Note: On December 18, 2015, it was announced that implementation of the Cadillac Tax will be delayed until tax years beginning after December 31, 2019.
With the onset of the Affordable Care Act (ACA), a lot of questions have been posed about the “Cadillac” tax often mentioned in the media. The Cadillac tax is in fact simply an excise tax of 40%, to be placed on any benefits provided to employees that exceed a certain threshold.
When the annual cost of an employee’s healthcare coverage exceeds the thresholds below, employers will be susceptible to the Cadillac tax:
- $10,200 for individual health care plans, and
- $27,500 for family coverage
The only exceptions are for retirees who are not entitled to Medicare benefits, and individuals engaged in high-risk professions. In this instance, individual coverage will increase by $1,650, and family coverage by $3,450.
The purpose of this tax is to deter employers from providing overly generous healthcare benefits to employees and to ensure more insurance dollars are spent across a greater number of people. Although the tax doesn’t come into effect until early 2018, it is expected to collect $80 billion dollars by 2023.
Up until now, the government has allowed employers to write off the cost of providing employee healthcare coverage from their taxes. To attract skilled workers, and unable to offer pay raises, organizations began offering generous healthcare benefits. According to economists, this tax break has contributed to the rising costs of healthcare over the years, allowing high ranking employees access to appropriate healthcare benefits, while lower-ranking employees struggle to afford basic healthcare, if not provided by their employer.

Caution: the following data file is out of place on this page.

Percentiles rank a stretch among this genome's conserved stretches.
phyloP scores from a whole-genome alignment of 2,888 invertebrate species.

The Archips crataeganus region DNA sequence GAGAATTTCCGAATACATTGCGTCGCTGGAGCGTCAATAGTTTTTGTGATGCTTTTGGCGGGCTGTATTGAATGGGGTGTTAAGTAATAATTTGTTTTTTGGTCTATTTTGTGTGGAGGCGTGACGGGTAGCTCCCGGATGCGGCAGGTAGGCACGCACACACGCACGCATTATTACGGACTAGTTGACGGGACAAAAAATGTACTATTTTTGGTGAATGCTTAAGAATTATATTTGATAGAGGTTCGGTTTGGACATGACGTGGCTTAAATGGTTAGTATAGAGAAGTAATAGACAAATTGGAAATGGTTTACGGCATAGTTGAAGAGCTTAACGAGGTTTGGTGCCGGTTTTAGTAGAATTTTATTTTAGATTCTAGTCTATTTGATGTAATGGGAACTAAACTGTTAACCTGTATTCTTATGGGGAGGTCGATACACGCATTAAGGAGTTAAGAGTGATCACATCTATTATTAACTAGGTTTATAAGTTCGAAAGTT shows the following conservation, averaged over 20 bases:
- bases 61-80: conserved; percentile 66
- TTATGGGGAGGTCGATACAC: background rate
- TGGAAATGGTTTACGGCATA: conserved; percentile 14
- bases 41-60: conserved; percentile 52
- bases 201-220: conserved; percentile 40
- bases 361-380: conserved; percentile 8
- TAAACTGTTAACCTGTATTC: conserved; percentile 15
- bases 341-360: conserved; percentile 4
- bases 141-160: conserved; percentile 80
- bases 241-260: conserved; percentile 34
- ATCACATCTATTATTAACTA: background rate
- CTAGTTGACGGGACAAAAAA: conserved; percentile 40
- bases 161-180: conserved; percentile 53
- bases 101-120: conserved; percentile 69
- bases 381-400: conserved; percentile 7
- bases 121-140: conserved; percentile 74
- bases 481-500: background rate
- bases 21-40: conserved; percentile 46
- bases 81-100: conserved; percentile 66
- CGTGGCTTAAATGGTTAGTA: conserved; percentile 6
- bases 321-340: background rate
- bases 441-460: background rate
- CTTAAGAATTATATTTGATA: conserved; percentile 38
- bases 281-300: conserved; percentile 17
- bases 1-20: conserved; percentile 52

To avoid paying the Cadillac tax, employers are renegotiating employee contracts. This may result in employees being offered reduced healthcare benefits, or being pushed out of high cost plans and into ones with bigger deductibles; with healthcare benefits being the reason they originally joined a particular organization. Employees are also being offered the opportunity to enter into health saving accounts (HSA), allowing them to contribute towards their healthcare costs, and remain on the same or similar healthcare plan. It is still unclear whether these measures will also be susceptible to the tax.
While it is believed that only larger organizations offering generous healthcare benefits will be affected, the rising costs of health care may result in almost 60% of employers facing the levy by 2022, compared to a third of employers in 2018.
There have been numerous attempts to cancel the tax, as employers feel they are being penalized for offering generous healthcare benefits, and employees are concerned about their benefits and the additional costs involved. With the IRS issuing guidelines for administration over the coming months, and legislation being introduced to cancel the tax, this will be an interesting topic to follow over the coming months.